Orwell. The thing about Orwell was, that he was not only into politics, and not only a writer (of 1984 no less), he was also: a journalist. Noam Chomsky, for example, was a linguist before he was a political fanatic - but anyone who hasn't studied linguistics usually doesn't know that. Yet his understanding of language and the way people lie no doubt underpinned his interest in politics, and it was the same for Orwell. First and foremost, he was a journalist. He wrote a couple of books about the spanish civil war, and his experiences there, before he wrote the only novel anyone remembers him for. Journalists have rules, and those were his, for excellent newspaper writing. I don't think it was a treatise on English, but probably everything Orwell wrote, was, in his mind, some kind of treatise. So whatever.

So it's Ben btw. And what's this guy you went out with for 3 weeks like a million years ago doing shitting all over your article and handing down knowledge about Orwell and stuff? Well... yeah I just thought I'd say hi :) How's it going and stuff and junk?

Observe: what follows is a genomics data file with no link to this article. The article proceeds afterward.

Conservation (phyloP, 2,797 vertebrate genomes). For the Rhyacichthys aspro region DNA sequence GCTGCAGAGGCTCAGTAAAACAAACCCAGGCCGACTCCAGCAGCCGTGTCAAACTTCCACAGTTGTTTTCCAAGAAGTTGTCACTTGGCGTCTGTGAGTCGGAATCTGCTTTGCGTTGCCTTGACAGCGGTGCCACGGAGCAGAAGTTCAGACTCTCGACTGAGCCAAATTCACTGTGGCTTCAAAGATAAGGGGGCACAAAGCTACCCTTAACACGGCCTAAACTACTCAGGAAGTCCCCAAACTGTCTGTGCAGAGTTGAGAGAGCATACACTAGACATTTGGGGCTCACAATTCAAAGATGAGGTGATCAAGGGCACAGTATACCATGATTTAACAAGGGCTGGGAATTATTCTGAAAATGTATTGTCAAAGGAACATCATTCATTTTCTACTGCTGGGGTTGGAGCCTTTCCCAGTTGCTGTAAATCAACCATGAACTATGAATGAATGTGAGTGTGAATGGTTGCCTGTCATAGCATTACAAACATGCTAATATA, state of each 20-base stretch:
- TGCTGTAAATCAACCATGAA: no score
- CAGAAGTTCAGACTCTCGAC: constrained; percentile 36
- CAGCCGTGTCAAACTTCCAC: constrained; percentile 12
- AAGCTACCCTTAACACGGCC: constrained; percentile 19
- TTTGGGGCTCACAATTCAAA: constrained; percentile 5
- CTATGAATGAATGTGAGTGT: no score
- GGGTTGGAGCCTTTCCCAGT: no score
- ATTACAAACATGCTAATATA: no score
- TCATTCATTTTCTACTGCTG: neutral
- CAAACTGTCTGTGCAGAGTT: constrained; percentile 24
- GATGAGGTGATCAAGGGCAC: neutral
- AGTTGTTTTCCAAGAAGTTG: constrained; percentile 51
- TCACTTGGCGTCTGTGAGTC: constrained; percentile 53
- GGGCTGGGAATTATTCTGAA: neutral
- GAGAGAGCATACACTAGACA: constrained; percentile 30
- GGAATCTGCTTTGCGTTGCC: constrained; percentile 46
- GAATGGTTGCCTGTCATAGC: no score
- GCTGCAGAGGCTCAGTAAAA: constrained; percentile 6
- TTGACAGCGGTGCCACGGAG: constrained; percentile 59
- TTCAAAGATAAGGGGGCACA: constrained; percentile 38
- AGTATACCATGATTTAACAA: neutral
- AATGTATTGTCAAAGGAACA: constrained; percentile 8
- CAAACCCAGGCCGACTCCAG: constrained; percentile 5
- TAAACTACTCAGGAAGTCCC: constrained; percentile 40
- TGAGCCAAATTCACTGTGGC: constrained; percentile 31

Date: 2007-05-19 01:47 pm (UTC)
From: [identity profile] doctorer.livejournal.com
ZOMG TEE EMM AIIII

The response one expects when engaging in the catching up over a publicly accessible medium.

Orwell was onto something good in all his points, but I think he's guilty of oversimplification. Especially when it comes to the choice of words - some people aim to give a general and simple idea (thus using simple langauge) while others aim for precision. I am one of those who nitpicks everything he says, often correcting myself even in casual conversation - I am especially careful with words and if a large yet obscure word conveys my intended meaning more precisely than a more common word, I will use it.

The two problems with this are (a) perceived wankiness and (b) ignorant or stupid people. (a) occurs when in an argument, and people will for some reason or other decide that you are trying to dazzle them with your vocabulary or bring the argument beyond the limits of their knowledge. I resolve this by explaining the word used, this often leads to exposing a crucial oversight in the position against which I am arguing. (b) isn't a problem, since I only talk to the intelligent - ie, people who would rather learn a new word than think less of someone for using it.

Profile

erratio: (Default)
erratio

June 2017

S M T W T F S
    123
45678910
11121314151617
18192021222324
2526 27282930 

Most Popular Tags

Page Summary

Style Credit

Expand Cut Tags

No cut tags
Page generated Sep. 23rd, 2017 02:15 am
Powered by Dreamwidth Studios